A significant threat to entrepreneurs who are experiencing loneliness is the loss of inspiration. However, all entrepreneurs know it’s important to remain inspired because it’s necessary to adapt to changes and grow your business. But this can become very challenging when loneliness takes hold — this is where your community steps in. Community members can inspire you to keep the motivation flowing and they will be able to provide support when you are struggling or your business is facing a problem.

So, have you found your sisterhood?

3. Get networking

Attending networking events is another great way to build your community and business network and prevent any feelings of loneliness. Plus, it’s a great place to make new friends too!

It’s easy to get started: a simple Google search will bring up a wide selection of opportunities. Why not try ‘networking events near me’ and see what pops up.

However, networking does not just address the issue of loneliness. There are a number of other values associated with networking. These include, but certainly aren’t limited to:

  • Increasing your brand awareness;
  • Building your list;
  • Finding sales opportunities;
  • Market discovery;
  • Appreciation for the needs of your target market; and
  • Finding collaboration opportunities.

Before you start networking, it’s important you have a networking strategy in place. Such a strategy will help you maximise your time and effort, and establish connections that will benefit you in the long run, ultimately resulting in a much more fruitful experience.

A great way to grow your network is to regularly meet with like-minded individuals. This links back to your community. For example, you could join a networking group that meets once a month. These regular meetings will help you remain accountable and will aid in preventing loneliness.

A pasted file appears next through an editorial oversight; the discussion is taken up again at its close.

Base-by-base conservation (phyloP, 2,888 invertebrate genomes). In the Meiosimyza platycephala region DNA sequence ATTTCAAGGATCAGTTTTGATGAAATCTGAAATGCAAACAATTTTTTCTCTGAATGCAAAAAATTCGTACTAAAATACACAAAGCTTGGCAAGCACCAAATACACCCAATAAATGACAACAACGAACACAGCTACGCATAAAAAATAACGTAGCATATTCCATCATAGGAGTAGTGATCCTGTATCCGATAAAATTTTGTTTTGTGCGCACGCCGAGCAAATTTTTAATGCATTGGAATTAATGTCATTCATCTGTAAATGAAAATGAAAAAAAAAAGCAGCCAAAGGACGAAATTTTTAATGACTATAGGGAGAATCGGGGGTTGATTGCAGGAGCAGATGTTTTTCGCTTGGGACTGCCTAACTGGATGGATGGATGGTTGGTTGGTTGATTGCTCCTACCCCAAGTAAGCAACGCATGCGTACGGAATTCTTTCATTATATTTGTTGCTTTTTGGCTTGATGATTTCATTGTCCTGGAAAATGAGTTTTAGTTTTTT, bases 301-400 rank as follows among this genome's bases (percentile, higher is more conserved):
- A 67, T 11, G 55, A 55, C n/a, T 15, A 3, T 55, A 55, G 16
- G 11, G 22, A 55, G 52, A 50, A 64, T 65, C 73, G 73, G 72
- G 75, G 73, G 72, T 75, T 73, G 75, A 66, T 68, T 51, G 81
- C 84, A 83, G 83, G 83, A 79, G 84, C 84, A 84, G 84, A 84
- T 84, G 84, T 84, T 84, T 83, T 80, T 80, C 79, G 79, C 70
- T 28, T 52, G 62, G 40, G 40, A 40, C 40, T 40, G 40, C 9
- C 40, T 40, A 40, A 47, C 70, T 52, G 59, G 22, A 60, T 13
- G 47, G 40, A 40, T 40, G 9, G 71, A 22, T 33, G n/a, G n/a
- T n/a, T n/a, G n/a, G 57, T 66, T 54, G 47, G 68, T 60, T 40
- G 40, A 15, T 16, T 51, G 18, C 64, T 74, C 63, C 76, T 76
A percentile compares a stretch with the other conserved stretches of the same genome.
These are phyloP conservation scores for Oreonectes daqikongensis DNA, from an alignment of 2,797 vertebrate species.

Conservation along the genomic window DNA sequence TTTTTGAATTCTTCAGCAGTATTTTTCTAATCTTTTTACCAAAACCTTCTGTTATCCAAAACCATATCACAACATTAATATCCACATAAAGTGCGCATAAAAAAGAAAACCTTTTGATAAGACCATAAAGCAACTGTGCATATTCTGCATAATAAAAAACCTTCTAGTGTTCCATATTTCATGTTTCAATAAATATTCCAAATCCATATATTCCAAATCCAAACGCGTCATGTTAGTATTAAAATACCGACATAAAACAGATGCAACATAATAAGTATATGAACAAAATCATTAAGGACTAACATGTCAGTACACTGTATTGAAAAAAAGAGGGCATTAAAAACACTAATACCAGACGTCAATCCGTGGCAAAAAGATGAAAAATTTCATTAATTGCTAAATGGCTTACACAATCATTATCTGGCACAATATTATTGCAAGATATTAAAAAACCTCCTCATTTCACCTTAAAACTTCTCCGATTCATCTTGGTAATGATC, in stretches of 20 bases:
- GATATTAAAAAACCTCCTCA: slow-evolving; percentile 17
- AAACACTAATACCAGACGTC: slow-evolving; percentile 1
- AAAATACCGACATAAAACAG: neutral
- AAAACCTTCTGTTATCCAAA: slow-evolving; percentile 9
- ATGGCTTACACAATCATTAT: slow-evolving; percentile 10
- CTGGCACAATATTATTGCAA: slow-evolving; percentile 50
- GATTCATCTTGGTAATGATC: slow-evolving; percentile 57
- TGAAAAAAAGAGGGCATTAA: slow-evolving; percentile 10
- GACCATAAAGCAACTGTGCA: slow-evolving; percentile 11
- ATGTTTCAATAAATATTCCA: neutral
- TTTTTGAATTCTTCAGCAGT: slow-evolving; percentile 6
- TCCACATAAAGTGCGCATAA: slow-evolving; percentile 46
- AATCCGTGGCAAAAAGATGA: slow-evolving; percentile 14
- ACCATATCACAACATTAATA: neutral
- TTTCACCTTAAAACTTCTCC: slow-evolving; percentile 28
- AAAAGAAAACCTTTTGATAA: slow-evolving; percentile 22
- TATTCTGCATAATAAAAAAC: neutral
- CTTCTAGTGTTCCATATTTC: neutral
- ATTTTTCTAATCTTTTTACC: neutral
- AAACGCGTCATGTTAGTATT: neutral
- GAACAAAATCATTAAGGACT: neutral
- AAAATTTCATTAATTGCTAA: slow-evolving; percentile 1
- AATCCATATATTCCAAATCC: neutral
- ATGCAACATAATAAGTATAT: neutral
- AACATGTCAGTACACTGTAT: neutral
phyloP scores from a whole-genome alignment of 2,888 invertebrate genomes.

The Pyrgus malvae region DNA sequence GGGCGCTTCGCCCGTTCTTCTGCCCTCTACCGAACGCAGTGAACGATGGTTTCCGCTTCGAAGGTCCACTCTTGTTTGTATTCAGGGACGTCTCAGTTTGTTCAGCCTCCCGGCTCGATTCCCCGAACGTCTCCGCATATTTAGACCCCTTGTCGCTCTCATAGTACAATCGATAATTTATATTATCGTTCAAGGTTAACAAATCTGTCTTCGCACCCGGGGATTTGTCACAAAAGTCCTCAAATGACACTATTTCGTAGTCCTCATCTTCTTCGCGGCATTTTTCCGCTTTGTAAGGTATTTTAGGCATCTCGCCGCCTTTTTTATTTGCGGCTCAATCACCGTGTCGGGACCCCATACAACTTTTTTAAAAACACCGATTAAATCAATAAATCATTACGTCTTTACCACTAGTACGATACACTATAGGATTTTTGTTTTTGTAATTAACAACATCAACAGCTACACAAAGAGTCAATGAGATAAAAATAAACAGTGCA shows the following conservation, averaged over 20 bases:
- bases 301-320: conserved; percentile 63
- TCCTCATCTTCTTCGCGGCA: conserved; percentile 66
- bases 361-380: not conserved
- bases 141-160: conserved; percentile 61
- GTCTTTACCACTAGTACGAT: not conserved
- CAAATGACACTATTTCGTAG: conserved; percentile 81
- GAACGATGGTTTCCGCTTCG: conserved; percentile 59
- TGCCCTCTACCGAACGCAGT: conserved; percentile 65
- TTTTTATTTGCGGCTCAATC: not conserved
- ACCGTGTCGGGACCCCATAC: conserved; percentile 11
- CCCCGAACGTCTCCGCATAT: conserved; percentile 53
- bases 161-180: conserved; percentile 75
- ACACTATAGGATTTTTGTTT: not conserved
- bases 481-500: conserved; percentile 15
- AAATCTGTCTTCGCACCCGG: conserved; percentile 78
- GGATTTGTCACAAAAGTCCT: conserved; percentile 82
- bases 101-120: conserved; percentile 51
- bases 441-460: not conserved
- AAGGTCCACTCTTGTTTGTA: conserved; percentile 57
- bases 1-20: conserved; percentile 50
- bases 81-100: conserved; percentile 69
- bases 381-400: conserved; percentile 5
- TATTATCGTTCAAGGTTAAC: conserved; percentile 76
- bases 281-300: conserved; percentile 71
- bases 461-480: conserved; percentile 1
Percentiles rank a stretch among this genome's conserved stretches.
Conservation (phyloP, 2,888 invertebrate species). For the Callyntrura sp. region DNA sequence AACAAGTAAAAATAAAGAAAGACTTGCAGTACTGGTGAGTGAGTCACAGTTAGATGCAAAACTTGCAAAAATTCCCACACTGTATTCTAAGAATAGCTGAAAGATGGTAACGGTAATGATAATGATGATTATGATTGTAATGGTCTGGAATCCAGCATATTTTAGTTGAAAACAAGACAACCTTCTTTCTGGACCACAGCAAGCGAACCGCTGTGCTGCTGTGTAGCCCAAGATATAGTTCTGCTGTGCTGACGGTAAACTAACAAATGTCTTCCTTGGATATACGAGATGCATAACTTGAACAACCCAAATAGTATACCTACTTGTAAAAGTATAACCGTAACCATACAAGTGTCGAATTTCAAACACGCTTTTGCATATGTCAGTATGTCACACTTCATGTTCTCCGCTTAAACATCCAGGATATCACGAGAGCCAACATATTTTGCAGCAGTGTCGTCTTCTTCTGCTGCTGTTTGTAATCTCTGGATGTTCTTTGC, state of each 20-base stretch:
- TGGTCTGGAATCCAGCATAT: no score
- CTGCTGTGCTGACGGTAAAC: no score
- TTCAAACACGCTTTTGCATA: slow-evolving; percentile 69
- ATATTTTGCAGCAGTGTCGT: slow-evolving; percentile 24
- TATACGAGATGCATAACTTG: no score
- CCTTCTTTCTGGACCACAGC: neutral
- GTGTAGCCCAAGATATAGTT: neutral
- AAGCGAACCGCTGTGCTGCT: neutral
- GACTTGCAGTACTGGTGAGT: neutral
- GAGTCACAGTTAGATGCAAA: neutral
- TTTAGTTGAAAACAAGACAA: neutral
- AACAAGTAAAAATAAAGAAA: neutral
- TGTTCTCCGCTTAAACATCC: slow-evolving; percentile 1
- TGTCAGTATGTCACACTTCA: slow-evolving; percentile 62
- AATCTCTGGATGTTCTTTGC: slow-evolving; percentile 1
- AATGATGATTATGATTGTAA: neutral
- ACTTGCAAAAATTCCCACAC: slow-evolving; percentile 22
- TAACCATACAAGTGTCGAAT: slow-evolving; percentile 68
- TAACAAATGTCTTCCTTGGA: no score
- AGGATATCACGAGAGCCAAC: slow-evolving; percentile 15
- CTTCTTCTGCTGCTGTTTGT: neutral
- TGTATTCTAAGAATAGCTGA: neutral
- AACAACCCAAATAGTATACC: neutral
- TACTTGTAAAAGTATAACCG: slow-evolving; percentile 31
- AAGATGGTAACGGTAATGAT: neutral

If you can’t find a networking group, why not create your own? Reach out to the relevant connections you’ve made through networking events. Simply pick a local cafe to meet at regularly, such as once a fortnight, and get the ball rolling!

To help with your group, it would benefit if you established a meeting structure. This will maximise the value of the meetings for you and the members. For example, in the initial stages, you could start the meeting by going around the group and getting each of the members to introduce themselves and their business. You could then select a member a week to have a more in-depth discussion about their business and what they do. This presents a great opportunity for you and your members to grow your public speaking skills.

4. Do the little things

As entrepreneur Rhonda Abrams explains, there are some little things you can do every day to help mitigate feelings of loneliness.

Go outside, take a walk, and get some fresh air. Restore your perspective. There’s a whole world out there just waiting to reduce your sense of loneliness. And celebrate the wins — all of them! They are all a significant achievement, no matter how small you feel they are.

Also, if you work from home, why not try out a shared or co-working workspace? These spaces help to establish a sense of community and collaboration, and they are a great place for networking and meeting like-minded individuals. What’s even better is that some come with bonus amenities, such as a gym, childcare centre, cafe, and even a hairdresser.

The article was originally published on Women’s Agenda. Read the original article.

NOW READ: ‘The casual therapist’: Why you should chat to your accountant about more than just finances

NOW READ: A focus on mental health in the workplace is both good management, and good business sense